Expanding the Integrated Weed Management Toolbox: Winter Cover Crop Impacts on Weed Dynamics in Eastern and Central Nebraska

Expanding the Integrated Weed Management Toolbox: Winter Cover Crop Impacts on Weed Dynamics in Eastern and Central Nebraska

Cover crops are recognized as a tool for nutrient management and soil erosion prevention. Cover crops may also suppress weeds through direct competition for space, nutrients and light, but the level of suppression is related to the amount of biomass produced. With herbicide-resistant weed populations increasing and herbicide prices rising in 2022, cover crops may be an effective integrated weed management tool that complements herbicide programs.

Over time, weed suppression from cover cropping may impact the number of weed seeds and species stored in the soil. The soil seedbank is useful for insights on weed populations and their composition, which provide clues as to what may be occurring with aboveground weeds, but this effect has not been well-studied in field settings in Nebraska.

Field Experiments and Measurements

To understand cover crop impacts on the weed seedbank and weed growth, we sampled soils in early spring to germinate seedbanks and took periodic measurements of weed density (quantity of weeds emerged) and weed biomass (size of weeds) during the growing season.

Trials were conducted in 2021 using small research plots and field-scale on-farm experiments at six sites located across eastern and central Nebraska. Four locations were on-farm sites collaborating with the USDA-NRCS Soil Health Initiative and Nebraska On-Farm Research Network located in Colfax, Greeley, Howard, and Merrick counties. The research plots were at the Eastern Nebraska Research and Extension Center (ENREC) and the South-Central Agriculture Laboratory (SCAL).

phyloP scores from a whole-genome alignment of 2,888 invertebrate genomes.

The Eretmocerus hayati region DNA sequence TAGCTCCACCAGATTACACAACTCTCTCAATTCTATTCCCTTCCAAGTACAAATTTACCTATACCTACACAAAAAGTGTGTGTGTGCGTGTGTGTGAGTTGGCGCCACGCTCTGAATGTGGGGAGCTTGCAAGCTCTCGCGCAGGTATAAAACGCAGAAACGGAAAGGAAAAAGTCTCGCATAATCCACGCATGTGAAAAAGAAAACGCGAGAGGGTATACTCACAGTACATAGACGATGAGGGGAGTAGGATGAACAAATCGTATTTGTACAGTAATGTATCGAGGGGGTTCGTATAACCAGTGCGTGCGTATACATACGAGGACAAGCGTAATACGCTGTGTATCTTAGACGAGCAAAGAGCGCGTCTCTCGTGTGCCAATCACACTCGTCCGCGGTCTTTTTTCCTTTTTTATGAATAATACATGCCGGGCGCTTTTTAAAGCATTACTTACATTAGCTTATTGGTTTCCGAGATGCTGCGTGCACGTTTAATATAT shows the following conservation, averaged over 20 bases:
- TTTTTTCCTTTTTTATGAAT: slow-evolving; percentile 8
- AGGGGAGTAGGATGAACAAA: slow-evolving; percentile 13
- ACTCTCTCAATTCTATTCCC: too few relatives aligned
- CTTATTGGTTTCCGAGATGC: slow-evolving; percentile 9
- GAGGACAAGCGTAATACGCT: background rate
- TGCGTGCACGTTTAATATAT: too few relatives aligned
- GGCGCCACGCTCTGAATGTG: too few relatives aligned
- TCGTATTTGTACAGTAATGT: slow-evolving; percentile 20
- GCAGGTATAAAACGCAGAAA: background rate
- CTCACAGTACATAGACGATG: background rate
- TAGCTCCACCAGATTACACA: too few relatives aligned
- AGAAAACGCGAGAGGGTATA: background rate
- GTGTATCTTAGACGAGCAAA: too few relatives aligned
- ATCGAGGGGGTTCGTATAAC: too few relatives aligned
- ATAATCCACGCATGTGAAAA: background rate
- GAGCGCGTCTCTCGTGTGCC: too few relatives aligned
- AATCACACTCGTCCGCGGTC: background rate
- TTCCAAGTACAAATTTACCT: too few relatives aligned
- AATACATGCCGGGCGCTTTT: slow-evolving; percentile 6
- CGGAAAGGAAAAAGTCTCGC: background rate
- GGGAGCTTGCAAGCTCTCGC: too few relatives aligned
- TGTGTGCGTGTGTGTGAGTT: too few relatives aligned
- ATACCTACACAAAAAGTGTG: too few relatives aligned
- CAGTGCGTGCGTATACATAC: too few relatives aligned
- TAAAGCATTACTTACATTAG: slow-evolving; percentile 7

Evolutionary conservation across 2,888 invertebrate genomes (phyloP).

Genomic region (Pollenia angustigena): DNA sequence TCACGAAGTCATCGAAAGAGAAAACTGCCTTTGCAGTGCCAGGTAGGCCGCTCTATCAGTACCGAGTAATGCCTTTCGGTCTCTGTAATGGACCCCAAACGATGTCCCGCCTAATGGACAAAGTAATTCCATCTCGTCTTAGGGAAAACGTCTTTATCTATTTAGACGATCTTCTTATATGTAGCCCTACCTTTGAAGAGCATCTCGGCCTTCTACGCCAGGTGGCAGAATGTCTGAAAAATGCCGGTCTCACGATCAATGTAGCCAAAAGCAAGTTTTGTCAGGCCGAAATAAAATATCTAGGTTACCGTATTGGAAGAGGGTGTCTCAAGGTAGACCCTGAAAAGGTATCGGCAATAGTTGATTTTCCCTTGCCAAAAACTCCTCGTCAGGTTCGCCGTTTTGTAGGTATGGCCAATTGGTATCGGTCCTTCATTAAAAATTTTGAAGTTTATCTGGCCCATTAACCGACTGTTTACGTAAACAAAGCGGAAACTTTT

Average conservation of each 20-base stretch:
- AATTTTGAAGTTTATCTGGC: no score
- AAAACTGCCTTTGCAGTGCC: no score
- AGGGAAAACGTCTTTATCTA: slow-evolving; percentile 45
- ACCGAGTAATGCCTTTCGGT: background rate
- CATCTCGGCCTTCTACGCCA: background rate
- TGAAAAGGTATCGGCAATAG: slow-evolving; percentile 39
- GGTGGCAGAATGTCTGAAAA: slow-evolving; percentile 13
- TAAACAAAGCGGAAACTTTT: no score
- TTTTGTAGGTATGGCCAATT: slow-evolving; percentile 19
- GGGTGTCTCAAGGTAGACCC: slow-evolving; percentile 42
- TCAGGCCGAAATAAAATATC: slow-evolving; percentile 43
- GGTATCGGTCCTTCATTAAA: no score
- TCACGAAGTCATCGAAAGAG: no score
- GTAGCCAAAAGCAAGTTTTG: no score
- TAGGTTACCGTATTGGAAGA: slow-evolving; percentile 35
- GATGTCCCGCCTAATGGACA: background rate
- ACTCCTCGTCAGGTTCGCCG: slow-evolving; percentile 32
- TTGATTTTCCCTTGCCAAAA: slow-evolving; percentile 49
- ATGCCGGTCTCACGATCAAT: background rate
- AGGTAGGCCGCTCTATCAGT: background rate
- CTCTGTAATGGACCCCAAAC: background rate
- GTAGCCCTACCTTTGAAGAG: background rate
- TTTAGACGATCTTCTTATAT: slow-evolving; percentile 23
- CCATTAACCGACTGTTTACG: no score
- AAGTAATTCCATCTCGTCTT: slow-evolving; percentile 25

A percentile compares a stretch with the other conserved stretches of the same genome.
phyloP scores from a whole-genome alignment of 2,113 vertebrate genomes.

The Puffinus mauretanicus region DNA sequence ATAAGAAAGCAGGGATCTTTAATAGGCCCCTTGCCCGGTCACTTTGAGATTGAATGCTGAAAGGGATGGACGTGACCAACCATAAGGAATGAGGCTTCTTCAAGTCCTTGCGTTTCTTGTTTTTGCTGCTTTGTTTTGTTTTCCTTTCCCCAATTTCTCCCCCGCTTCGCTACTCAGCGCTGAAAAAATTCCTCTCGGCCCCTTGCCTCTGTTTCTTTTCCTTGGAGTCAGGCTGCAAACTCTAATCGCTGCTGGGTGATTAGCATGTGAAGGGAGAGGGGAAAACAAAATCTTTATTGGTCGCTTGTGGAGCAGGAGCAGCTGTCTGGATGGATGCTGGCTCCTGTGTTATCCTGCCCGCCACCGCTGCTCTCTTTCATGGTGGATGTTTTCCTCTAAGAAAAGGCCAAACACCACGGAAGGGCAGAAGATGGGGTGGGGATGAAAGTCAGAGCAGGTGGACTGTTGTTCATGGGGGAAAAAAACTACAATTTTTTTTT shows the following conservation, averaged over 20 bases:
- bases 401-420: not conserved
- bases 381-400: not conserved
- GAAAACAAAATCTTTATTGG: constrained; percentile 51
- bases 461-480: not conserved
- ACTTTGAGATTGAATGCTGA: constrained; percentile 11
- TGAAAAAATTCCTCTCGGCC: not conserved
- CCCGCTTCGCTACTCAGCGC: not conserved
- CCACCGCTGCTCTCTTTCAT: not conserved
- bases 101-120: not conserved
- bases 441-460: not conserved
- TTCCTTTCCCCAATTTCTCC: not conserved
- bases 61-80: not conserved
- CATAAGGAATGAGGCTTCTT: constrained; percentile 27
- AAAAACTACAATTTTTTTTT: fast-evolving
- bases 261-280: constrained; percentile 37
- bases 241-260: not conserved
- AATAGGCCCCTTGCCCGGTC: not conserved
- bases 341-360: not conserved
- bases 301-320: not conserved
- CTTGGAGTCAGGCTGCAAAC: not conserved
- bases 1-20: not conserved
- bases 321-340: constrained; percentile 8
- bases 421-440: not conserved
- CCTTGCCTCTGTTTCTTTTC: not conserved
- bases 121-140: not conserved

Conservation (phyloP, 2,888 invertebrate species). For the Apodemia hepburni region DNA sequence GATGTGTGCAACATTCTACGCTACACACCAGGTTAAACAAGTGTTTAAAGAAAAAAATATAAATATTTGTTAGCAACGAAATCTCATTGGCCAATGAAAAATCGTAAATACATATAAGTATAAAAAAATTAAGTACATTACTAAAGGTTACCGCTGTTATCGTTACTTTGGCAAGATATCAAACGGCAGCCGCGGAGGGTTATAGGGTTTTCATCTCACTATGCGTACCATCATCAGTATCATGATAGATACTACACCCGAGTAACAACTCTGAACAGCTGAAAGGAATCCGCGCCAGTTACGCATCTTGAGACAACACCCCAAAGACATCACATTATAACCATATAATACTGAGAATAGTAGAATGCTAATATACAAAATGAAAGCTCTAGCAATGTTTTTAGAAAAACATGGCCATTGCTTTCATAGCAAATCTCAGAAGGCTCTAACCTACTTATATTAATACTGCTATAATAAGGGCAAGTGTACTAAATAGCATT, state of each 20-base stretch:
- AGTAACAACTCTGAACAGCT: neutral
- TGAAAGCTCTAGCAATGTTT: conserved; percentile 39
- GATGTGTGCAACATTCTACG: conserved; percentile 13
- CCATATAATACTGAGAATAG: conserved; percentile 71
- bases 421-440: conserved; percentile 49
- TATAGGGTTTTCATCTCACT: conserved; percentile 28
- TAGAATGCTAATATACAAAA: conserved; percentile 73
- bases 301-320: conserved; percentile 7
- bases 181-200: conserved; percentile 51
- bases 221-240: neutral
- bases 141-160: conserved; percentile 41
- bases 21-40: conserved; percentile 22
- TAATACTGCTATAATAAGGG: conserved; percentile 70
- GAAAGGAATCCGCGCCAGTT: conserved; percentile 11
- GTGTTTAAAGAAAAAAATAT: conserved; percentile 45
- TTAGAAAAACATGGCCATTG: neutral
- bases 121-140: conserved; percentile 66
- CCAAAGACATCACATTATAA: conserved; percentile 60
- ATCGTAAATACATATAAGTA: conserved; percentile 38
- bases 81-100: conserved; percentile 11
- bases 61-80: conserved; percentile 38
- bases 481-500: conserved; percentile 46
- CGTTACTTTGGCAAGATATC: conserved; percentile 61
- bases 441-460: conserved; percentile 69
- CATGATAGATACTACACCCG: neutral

Field history for each of the six sites differed prior to our field sampling efforts. For example, on-farm locations had multi-species cover crop mixes (five to 10 species such as buckwheat, canola and turnips) planted each year since 2017 or 2018, and research stations had cover crops of cereal rye (Secale cereale L.) or hairy vetch (Vicia villosa Roth) planted each year since 2014. All cover crop plots were compared to check plots without cover crops.

In 2020, the growing season prior to our data collection, on-farm sites grew a small grain (Secale cereale L. or Triticum aestivum L.) or field pea (Pisum sativum L.) cash crop, and research stations grew soybean (Glycine max L.). Five locations grew corn (Zea mays L.) and one grew soybean during the experiment in 2021. All sites were no-till except for the Merrick County site, which was strip-tilled, and all sites utilized pre-emergence and post-emergence herbicides. Five of the six sites used glyphosate in their tank mixes for pre-emergence herbicides that terminated the cover crops in mid to late April, and cover crops were not incorporated into the soil.